Middle American Buddhist

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Chenrezig/Avalokiteshvara/The Buddha of Compassion

“There are only two mistakes one can make on the path, not starting, and not going all the way.” Not the Buddha.

You can awaken fully on the Buddhist path right where you are. Buddhism is as available to middle America as it is to anywhere else.

Buddhism in the United States operates with a particular fact that is not exactly a problem, but it can be kind of suboptimal for ordinary practitioners. Especially in the age of the world wide web, we have available a huge array of sources for Buddhist teaching, including the original teachings of the Buddha himself. This is a great thing, but for practitioners, it can be overwhelming. The Buddha himself was very clear that we all have Buddha nature and the capacity to awaken completely, we just don’t recognize it because we have lived countless lifetimes in which we have covered up our Buddha nature with defilements, which boil down to three: greed, hatred, and delusion.

So imagine that you want to overcome your own greed, hatred, and delusion. If you feel the need to verify that your mind has these characteristics, try meditating. Meditation has the effect of allowing you to start seeing all the unpleasant thoughts roaming around in your mind that you usually don’t notice. Don’t expect meditation to bring peace and happiness, not at the beginning, anyway.

But we’re getting ahead of ourselves. If you want to eradicate your defilements, if you want to learn to meditate, how do you do that? As with just about any topic, a Google search for “meditation” produces a plethora of options, potentially bewildering. Prominent American Buddhist Joseph Goldstein tells of himself that he first learned to meditate after a stint in the Peace Corps in the late 1960s. He then returned to the United States and tried to meditate on his own, but found himself hopelessly confused, so he decided he needed a teacher — way before the popularity of the world wide web. He returned to India and ended up at Bodh Gaya, legendary among Buddhists as the place where the Buddha awakened after a night of meditation under the Bodhi tree.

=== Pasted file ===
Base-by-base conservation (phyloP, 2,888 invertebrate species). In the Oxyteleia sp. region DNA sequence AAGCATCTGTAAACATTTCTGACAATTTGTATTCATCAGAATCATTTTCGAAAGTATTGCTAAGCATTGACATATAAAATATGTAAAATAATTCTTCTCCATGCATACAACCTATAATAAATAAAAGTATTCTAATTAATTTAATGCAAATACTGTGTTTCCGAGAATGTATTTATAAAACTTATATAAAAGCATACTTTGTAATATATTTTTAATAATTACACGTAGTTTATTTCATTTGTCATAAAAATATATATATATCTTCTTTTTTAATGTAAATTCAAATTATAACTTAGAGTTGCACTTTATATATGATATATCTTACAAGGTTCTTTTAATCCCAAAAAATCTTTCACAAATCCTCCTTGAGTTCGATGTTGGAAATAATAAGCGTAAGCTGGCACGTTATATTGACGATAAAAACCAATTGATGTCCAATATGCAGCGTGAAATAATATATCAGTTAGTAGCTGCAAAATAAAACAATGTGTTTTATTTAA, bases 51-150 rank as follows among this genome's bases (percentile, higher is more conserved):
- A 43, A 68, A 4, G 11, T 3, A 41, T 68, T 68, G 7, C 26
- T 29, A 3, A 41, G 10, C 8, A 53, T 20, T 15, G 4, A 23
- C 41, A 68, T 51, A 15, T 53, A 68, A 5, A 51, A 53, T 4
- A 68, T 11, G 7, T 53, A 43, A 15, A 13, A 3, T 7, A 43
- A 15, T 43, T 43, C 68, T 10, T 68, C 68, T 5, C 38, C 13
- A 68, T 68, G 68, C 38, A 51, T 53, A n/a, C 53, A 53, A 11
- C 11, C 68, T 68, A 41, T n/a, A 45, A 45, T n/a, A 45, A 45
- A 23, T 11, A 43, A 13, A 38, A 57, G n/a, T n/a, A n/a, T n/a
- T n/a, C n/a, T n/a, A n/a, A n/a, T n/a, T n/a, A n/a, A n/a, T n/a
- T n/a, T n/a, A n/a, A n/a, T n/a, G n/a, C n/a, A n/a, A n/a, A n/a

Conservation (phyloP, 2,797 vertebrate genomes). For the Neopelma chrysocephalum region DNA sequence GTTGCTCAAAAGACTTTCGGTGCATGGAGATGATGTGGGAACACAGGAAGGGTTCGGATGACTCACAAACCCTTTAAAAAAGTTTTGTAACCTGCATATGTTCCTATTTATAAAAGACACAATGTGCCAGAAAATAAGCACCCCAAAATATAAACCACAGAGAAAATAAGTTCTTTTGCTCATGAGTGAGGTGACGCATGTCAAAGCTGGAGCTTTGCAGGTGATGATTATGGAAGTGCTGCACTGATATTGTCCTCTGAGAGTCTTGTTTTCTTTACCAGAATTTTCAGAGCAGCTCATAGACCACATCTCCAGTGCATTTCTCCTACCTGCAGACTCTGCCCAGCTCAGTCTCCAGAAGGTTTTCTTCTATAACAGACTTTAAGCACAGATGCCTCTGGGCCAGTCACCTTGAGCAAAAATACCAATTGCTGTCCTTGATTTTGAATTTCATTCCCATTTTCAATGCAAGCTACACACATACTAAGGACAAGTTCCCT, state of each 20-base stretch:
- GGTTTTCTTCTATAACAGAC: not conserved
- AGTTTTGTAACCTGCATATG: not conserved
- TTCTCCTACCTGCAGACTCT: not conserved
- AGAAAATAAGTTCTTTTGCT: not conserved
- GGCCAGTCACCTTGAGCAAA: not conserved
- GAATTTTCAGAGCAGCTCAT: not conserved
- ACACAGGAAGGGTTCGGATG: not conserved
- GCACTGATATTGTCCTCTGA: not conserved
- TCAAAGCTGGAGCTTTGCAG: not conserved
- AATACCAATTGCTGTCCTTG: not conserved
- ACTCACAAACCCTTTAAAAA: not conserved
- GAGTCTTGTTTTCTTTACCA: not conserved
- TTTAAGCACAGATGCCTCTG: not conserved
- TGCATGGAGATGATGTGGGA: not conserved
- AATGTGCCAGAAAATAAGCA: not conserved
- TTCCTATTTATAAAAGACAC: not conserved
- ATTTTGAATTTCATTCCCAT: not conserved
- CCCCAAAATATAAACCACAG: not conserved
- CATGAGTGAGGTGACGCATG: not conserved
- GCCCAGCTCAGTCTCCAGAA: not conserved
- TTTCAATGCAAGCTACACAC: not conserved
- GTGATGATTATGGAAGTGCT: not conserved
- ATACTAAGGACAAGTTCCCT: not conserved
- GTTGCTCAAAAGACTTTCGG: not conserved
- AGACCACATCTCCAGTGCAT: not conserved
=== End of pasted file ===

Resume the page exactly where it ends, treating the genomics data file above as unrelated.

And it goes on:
There, Goldstein began his systematic study of Buddhism with the leading Burmese teacher, Anagrika Munidra, whom Goldstein and other students refer to as Munidra Ji. Goldstein thus illustrates our fact that is not a problem, exactly, but can present a difficulty to American students. Obviously, there is nothing blameworthy about the circumstances of Goldstein’s life. He found himself in a particular situation and responded to it in a reasonable and rational manner. Since beginning his study of Buddhism, he has become a leading teacher of Buddhism in the United States. Compassion is a cardinal virtue in Buddhism, and Goldstein acts with great compassion when he explains the teachings of the Buddha, over and over, to all comers in the United States and around the world.

But having graduated from a university in the United States at a time when serving in the Peace Corps in Asia, or anywhere, was an option, then returning to Asia to study Buddhism, is a very particular historical experience that few people can have. Goldstein, like all humans, is unique and has had a unique experience in his life. Again, nothing wrong with that. But Buddhists don’t discriminate. Anyone can be Buddhist. We welcome fellow practitioners. Goldstein would never say so — he has dedicated his life to being a conduit of Buddhist teachings all over the world — but one can see how people with very different historical experiences might wonder if they have to travel to Asia to become Buddhist.

You may travel to Bodh Gaya if you want. You may not study with Munindra Ji, at least not directly, because he died in 2003. But you don’t have to. Lots of people in the United States have become Buddhist, many of them without ever traveling to India at all.

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Buddhism as second most common religion in several states

In many western states, Buddhism is the second most common religion, after Christianity.